“Over two days, newspapers around the world published 1.2 million articles. Over one 24-hour period, the global radio and television coverage combined added up to 20 million minutes; to watch it all it would have taken a human being 38 years,” reports Richard Gizbert of Al Jazeera English on the inauguration of Barack Obama as the 44th president of the United States.

“Despite its ancient roots the ceremony provides news networks with a perfect piece of television an historic event, and a central figure whose every move the world will be watching. But did the media get the story right? Does the dominant narrative of change and the start of a new era square with the facts? And what will an Obama administration mean for the media in the United States?”

Why journalists like Barack Hussein Obama

20 January 2009

In his last press conference in Baghdad, George W. Bush received a pair of size 10s from a member of the press corps. But why does his successor seem to get a ’10’ from most journos?

“Journalists like Obama because he’s the ultimate America success story, photogenic and has that perfect family. And because he is less likely to wiretap their phones.”

Read the full article: #44 Barack Obama

Also read: ‘A kiss from the orphans and widows of Iraq’

Jack Shafer: Obama changes his press strategy

Also view: Jon Stewart on Bush and Obama

Editor charges Indian Prime Minister of sabotage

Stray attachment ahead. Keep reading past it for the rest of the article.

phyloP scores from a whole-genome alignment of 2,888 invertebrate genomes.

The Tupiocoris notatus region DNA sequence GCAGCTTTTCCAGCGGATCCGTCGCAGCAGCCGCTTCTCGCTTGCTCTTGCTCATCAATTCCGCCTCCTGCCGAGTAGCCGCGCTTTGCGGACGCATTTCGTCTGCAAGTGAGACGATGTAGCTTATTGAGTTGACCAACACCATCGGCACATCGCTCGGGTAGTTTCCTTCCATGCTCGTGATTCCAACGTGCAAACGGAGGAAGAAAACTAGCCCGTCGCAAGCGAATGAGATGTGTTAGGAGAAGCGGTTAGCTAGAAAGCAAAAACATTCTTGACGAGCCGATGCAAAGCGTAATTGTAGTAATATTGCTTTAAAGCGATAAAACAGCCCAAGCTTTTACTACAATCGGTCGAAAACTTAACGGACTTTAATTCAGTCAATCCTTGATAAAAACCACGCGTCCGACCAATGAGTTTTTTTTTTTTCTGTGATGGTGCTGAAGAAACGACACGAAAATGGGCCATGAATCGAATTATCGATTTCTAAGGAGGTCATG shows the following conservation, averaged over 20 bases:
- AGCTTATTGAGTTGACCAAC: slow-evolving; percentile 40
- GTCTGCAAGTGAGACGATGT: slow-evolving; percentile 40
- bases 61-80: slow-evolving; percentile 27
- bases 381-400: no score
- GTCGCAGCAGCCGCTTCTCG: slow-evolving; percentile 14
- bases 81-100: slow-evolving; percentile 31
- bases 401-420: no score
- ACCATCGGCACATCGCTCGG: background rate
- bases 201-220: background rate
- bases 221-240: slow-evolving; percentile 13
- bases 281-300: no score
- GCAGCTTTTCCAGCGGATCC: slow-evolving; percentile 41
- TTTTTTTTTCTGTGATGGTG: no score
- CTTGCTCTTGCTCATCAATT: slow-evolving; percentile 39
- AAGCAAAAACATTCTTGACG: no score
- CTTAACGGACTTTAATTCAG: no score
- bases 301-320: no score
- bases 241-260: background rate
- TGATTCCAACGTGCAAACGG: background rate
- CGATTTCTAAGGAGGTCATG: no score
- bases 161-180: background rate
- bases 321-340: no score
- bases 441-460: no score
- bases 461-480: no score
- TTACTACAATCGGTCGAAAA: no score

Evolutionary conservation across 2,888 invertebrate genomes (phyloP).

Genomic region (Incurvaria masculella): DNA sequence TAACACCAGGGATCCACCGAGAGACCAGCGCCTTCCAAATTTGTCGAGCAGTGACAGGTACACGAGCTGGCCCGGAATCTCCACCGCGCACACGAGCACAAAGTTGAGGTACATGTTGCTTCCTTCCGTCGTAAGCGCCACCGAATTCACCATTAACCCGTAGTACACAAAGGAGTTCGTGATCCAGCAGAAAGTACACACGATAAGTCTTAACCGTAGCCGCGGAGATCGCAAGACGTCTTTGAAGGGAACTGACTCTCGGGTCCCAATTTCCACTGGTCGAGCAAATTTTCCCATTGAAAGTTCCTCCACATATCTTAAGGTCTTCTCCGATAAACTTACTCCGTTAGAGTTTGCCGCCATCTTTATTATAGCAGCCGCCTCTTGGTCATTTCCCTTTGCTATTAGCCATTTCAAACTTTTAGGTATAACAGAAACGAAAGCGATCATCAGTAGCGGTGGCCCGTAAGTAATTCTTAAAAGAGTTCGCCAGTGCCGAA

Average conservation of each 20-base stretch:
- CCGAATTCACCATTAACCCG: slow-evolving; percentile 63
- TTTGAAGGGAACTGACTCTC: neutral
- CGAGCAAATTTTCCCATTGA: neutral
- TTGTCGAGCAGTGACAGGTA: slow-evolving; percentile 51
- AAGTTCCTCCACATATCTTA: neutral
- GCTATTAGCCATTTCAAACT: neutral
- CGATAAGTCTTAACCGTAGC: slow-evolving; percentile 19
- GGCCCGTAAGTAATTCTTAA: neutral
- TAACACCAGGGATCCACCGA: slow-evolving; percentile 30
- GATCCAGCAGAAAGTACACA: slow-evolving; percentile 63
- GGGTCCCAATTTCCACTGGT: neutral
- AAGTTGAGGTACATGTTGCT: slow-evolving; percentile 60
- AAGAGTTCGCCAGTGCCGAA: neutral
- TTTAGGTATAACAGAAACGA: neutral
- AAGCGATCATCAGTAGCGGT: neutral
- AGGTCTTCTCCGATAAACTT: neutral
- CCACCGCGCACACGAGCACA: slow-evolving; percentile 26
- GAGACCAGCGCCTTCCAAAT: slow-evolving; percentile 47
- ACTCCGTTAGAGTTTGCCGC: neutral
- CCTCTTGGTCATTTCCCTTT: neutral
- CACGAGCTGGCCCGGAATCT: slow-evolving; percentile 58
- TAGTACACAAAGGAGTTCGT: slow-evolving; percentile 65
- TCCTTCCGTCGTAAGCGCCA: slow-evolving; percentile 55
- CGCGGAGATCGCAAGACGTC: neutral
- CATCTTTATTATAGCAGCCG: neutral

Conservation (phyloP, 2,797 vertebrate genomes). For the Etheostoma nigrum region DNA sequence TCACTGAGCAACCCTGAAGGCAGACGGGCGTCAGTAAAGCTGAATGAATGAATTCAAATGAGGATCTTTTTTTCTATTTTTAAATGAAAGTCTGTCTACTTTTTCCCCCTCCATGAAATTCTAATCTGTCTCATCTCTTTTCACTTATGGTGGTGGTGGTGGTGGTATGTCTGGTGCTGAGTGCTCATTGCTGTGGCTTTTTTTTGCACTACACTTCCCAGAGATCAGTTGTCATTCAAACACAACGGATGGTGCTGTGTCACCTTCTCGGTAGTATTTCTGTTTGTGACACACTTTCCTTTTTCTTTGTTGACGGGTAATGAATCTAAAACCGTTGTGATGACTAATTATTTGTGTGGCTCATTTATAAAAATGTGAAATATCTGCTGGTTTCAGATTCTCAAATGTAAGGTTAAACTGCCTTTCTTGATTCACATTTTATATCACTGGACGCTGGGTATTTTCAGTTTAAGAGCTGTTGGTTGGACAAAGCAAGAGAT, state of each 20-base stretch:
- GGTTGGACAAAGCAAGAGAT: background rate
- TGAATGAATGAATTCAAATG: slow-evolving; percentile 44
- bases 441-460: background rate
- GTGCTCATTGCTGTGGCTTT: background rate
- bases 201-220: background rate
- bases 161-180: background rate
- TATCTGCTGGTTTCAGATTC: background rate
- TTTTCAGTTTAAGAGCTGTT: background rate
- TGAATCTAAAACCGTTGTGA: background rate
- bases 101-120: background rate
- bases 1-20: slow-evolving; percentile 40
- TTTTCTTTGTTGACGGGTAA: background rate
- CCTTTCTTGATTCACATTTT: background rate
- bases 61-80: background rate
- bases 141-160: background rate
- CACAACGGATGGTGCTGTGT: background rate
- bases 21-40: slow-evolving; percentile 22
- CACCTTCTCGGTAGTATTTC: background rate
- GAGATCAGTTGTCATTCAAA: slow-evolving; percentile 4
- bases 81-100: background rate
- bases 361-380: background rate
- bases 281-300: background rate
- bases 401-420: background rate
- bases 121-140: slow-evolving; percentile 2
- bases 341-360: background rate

30 June 2008

M.J. Akbar, who the grapevine says was ousted from the editorship of The Asian Age due to his staunch opposition to the Indo-US nuclear deal, goes for the jugular in his column in the Khaleej Times of Dubai:

“The Manmohan Singh government has been unable to bear the burden of an alliance with George W. Bush. The Congress encouraged the illusion, with the help of a cabal of analysts, publicists and lobbyists, that the Left was a lapdog rather than a watchdog, and could be either appeased by a bone or silenced with a stick. When the moment came to choose, the Congress stood with Bush instead of Prakash Karat.

“The official excuse for this decision is energy. But this is deception.

Dr Manmohan Singh deliberately sabotaged a much cheaper and more immediate source of energy for the country when he deliberately undermined the Iran-Pakistan-India pipeline, raising one false spectre after another to mislead the country, so that it would seem that there was no option but to go ahead with the Indo-US nuclear deal.

“We have forgotten now that the first objection he raised, three years ago, was that financing would be a problem.”

Read the full column: War and consequences

Also read: ‘Never let your head stoop as a journalist

‘Media can’t be in a state of permanent war’

Pinch yourself: ‘foreign hand’ is on the other foot

6 May 2008

In pre-liberalisation socialist India, in the licence-quota-permit raj of Indira Gandhi, the “foreign hand” —shorthand for the United States—was always blamed for every ill on our soil.

Look, who’s complaining about whom now.

George W. Bush and Condoleeza Rice are blaming growing prosperity in India and China for the global food crisis. And the White House spokesman Scott Stanzel has blamed growing prosperity in India and China for the global oil crisis.

And, look, newspaper analysts are blaming the media boom in India and China for the global newsprint crisis!

Read the full story: Is it any surprise newsprint prices have soared?